Adgully Exclusive | Being a writer means juggling multiple roles: New York based author, Sweta Srivastava Vikram
At the launch of her latest selling book, "Perfectly Untraditional," at Landmark Book and Music Store, Adgully caught up with Sweta Srivastava Vikram, and spoke about her journey, works and her experience with books.
Ever since she was a little kid, she wanted to become a writer. She says, "I wanted to see my name on the cover of a book. Words came naturally to me, and I felt comfortable in their company. I remember reading the dictionary and learning new words every week."
Writing isn't all glamorous and just about writing books. But being a writer means juggling multiple roles, that of a creative person, marketer, publicist etc. Long hours, unpredictable schedule, different time zones, unconfirmed outcomes are nothing out of the ordinary in a writer's day-to-day life.
Speaking about her journey, she said, "Honestly, not only has it been exciting, encouraging, and gratifying but also exhausting."
Though she has been published widely in several countries across different genres,but never lose sight of reality. She says, "While I am humbled by my achievements, I am cognizant of the challenges I have faced. They have taught me to never take anything for granted. The uncertainty and volatility of the profession ensures I remain grounded and focused on what and who is important. Writing is what I have always wanted to do. And when you love what you do, every hurdle appears workable."
The process of writing for her differs from one genre to the other. Telling about her experience with her books, she said, "While for writing poetry I need to be away from the city life and closer to nature, fiction and nonfiction require me to be in close proximity to people, life, movement, and noise. That's how and where I find my stories. Though, overall, all of my books have an obvious or subtle social message in them, I would say that the process of publishing varies depending on whether the work is fiction, nonfiction, or poetry."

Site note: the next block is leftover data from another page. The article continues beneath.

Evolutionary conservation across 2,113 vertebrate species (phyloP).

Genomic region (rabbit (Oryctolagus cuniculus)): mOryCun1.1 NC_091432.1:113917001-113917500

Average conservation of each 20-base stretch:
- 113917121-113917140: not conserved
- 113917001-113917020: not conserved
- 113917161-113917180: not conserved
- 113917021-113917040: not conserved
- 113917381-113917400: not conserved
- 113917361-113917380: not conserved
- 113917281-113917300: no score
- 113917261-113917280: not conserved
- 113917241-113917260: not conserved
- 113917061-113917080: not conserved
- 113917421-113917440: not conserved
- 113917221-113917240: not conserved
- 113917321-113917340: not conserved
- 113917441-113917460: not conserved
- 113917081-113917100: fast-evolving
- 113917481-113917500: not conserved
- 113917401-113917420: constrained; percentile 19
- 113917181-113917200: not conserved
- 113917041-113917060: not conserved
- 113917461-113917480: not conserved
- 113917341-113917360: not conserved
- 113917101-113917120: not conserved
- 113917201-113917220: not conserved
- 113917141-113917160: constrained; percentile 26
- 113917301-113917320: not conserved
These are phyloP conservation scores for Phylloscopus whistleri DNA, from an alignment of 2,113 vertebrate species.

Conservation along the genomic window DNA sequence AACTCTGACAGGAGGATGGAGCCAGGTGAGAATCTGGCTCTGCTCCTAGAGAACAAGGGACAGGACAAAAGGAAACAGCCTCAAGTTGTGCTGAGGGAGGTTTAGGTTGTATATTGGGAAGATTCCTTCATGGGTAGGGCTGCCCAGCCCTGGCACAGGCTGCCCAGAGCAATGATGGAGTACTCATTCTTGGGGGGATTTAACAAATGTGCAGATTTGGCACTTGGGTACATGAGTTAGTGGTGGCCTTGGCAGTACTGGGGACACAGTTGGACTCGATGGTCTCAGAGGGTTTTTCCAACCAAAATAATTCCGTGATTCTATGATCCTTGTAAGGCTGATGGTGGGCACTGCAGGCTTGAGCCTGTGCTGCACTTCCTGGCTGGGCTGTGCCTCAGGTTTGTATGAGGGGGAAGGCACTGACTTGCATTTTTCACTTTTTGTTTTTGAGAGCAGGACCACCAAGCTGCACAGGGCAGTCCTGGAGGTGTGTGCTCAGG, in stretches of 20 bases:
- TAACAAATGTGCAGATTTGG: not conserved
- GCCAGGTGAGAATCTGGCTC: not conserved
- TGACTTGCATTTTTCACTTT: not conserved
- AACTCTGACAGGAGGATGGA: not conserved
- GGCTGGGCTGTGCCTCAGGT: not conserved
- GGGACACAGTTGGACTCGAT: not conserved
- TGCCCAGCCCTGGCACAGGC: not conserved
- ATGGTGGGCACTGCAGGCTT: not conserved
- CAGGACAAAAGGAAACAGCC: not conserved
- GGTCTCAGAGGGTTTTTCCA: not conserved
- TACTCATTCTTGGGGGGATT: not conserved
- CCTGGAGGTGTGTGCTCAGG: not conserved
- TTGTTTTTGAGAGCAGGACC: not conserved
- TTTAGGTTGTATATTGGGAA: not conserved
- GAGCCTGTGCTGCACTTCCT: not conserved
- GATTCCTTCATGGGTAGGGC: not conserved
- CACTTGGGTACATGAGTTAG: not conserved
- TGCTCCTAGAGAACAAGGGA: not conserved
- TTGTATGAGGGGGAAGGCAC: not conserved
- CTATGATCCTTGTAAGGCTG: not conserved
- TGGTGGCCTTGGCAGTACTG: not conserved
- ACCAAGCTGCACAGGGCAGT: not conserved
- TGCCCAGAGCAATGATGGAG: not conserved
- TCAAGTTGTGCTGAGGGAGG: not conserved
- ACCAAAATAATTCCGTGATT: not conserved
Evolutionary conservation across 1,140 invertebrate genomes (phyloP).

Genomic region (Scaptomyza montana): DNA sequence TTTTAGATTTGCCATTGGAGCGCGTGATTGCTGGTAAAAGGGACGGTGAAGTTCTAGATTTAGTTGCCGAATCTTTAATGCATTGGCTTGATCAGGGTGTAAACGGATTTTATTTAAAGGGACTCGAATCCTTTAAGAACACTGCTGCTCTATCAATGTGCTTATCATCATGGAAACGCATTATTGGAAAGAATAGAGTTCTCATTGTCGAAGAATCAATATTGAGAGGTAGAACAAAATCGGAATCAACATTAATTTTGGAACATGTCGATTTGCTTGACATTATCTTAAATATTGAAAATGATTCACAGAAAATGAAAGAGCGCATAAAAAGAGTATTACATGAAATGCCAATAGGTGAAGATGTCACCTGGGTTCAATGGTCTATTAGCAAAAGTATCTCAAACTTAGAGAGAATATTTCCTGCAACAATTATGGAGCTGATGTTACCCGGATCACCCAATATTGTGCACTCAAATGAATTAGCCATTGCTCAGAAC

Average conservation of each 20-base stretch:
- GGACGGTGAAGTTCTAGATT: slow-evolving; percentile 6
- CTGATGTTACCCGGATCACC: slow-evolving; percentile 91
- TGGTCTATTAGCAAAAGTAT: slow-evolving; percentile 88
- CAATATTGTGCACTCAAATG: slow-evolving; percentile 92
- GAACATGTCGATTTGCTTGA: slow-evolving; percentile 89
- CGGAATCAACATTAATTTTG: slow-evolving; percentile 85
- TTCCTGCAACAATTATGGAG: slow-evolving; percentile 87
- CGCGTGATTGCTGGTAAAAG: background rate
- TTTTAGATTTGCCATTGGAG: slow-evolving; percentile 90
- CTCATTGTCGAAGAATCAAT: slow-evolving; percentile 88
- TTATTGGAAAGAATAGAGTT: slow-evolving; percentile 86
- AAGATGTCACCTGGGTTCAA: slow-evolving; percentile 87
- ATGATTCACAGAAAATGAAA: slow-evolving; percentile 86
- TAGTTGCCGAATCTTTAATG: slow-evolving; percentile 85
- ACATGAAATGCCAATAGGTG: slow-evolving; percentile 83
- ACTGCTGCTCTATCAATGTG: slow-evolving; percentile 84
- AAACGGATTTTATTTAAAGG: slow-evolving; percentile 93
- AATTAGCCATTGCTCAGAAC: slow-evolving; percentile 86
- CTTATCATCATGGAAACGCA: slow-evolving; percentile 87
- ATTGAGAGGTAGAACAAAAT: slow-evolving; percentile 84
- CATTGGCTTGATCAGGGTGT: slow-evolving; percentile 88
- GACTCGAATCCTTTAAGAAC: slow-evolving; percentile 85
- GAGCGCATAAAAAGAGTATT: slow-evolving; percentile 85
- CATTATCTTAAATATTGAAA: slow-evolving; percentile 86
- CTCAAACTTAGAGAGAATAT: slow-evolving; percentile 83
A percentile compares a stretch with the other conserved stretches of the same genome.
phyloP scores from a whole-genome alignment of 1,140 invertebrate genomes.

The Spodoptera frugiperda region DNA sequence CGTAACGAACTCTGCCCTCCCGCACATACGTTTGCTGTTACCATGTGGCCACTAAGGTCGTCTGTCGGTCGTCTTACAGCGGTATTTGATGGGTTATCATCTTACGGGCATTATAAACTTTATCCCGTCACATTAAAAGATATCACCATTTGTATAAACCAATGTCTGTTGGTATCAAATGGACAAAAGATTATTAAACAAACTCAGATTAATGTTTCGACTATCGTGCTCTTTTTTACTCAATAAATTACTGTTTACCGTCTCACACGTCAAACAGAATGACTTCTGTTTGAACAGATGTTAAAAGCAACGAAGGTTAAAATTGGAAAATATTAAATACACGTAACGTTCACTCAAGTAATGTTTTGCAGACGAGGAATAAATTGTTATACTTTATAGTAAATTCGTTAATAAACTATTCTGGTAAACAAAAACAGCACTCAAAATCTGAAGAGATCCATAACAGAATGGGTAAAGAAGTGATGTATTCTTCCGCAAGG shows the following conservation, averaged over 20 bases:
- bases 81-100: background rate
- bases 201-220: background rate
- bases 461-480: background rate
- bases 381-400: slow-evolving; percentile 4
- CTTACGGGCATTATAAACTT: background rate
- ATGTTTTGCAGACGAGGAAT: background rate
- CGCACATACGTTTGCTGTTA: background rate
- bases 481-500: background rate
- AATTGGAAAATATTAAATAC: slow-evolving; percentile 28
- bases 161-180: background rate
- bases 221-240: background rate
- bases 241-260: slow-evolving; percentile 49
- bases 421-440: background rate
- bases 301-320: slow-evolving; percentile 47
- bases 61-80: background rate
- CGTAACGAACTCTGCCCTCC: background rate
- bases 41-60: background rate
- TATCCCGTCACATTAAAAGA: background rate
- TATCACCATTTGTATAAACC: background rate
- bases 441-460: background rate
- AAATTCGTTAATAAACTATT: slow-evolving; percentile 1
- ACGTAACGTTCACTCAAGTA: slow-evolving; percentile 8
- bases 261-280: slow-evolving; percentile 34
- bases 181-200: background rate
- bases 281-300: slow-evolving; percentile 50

Depending on the country of residence, each publishing house has been unique. So far, excluding the two upcoming books, she has five collections of poetry and a novel published. While some book contracts were signed on project proposals, others were dependent on the agent selling the book or she sending her completed manuscript to open competitions. She adds, "Irrespective of the path that worked for each book, I did my homework, a lot of thorough research, the kind of books a publishing house represents number of titles they release every year, their reputation within the industry etc."
Elaborating the key highlights of the latest book, she said, "My book, "Perfectly Untraditional," a work of fiction, is about relationships."
The story, set in India and New York City, is based around a conversation between the female protagonist. The book traverses through past and present as the father-daughter duo comes to terms with the truth about each other and their family. As the novel unfolds, the readers learn that no one is perfect or always a saint or Satan. Our circumstances and place influence who we are and what we end up becoming. And that our past influences our today.
Telling about her expectations with the Indian market, she says, "Frankly, I didn't come to India with any set expectations. Because my novel is on a controversial subject, I always wondered how the Indian audience would respond, especially the older generation. But the journey has been fantastic so far. I am humbled that the readers, irrespective of their age, gender, and life choices, have found something in the book that has resonated with them."
Very soon we'll be seeing a chapbook of poetry coming out in October 2011, titled "Beyond the Scent of Sorrow, "that delves into the challenges faced by women around the world. She adds, "I also have a collection of personal essays and poems, titled "Mouth full," due for an early 2012 release. I am also at work on my second novel."
She suggests that the new entrants should take writing as seriously as a regular day job. As in, if writing is what you do for a living, make a commitment and stick to it. Discipline yourself and write every day. Don't wait for the muse to come to you; go seek it out. Understand that rejections are second nature to the profession. Don't take them personally or lose hope. Learn from them and then move on.
Born in India, Sweta spent her formative years between India, North Africa, and the United States. Her scribbles have also appeared in several anthologies, literary journals, and online publications across six countries in three continents. Sweta has won two Pushcart Prize nominations, an International Poetry Award, and writing fellowships.